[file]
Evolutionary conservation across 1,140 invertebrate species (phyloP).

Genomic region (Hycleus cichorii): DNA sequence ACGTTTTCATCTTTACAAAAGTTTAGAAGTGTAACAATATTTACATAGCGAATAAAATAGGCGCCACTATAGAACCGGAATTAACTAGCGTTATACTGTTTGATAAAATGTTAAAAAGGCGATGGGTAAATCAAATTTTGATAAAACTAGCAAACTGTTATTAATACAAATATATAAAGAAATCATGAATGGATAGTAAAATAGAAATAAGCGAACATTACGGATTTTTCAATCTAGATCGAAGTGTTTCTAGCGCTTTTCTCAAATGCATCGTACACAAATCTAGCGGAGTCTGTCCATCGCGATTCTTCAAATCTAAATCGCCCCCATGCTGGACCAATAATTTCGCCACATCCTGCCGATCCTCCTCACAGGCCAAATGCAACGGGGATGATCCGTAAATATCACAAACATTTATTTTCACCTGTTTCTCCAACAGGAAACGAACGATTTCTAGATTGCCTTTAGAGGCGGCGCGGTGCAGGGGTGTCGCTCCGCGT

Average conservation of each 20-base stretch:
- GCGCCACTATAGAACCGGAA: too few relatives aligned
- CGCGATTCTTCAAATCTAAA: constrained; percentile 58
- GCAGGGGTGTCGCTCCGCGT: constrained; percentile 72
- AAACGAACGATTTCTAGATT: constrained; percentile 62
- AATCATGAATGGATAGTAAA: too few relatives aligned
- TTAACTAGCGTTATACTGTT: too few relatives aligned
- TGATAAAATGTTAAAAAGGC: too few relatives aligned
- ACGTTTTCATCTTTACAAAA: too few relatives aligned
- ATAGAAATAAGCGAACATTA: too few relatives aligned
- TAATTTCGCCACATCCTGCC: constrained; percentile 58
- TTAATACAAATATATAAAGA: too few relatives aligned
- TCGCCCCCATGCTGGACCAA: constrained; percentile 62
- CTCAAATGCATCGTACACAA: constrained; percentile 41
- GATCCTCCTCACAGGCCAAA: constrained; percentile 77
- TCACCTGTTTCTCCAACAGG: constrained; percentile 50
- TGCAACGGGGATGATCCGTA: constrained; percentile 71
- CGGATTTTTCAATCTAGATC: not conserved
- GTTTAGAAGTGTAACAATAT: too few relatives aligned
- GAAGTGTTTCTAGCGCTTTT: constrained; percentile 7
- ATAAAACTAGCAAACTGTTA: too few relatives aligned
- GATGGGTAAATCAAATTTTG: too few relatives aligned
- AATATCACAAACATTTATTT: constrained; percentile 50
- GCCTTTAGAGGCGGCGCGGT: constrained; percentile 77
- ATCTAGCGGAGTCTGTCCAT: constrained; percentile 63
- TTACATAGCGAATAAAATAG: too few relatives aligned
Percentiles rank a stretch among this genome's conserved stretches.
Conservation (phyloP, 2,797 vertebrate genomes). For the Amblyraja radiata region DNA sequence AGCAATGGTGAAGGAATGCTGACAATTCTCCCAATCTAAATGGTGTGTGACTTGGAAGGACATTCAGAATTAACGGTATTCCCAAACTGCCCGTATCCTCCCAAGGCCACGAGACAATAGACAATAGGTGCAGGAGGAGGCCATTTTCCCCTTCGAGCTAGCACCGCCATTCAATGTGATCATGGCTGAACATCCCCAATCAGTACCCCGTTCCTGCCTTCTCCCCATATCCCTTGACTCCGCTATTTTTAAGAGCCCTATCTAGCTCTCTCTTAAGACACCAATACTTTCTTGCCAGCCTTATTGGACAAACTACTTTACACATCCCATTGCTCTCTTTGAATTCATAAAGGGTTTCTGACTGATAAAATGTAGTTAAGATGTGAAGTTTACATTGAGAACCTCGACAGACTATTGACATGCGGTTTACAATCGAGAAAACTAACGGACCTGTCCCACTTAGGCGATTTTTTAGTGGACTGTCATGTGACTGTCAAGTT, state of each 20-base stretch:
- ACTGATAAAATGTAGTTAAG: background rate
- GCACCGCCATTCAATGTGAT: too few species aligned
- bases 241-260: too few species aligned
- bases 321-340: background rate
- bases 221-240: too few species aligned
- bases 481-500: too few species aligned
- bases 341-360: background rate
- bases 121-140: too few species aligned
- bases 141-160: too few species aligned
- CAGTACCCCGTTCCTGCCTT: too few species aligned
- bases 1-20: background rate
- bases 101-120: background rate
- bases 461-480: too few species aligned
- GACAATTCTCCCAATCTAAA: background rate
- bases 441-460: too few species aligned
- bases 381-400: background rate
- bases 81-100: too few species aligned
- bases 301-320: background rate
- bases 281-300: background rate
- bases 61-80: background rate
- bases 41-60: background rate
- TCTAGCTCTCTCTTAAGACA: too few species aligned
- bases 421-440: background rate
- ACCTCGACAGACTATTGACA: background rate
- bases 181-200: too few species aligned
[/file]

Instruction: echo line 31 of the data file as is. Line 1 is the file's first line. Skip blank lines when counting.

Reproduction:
- ACTGATAAAATGTAGTTAAG: background rate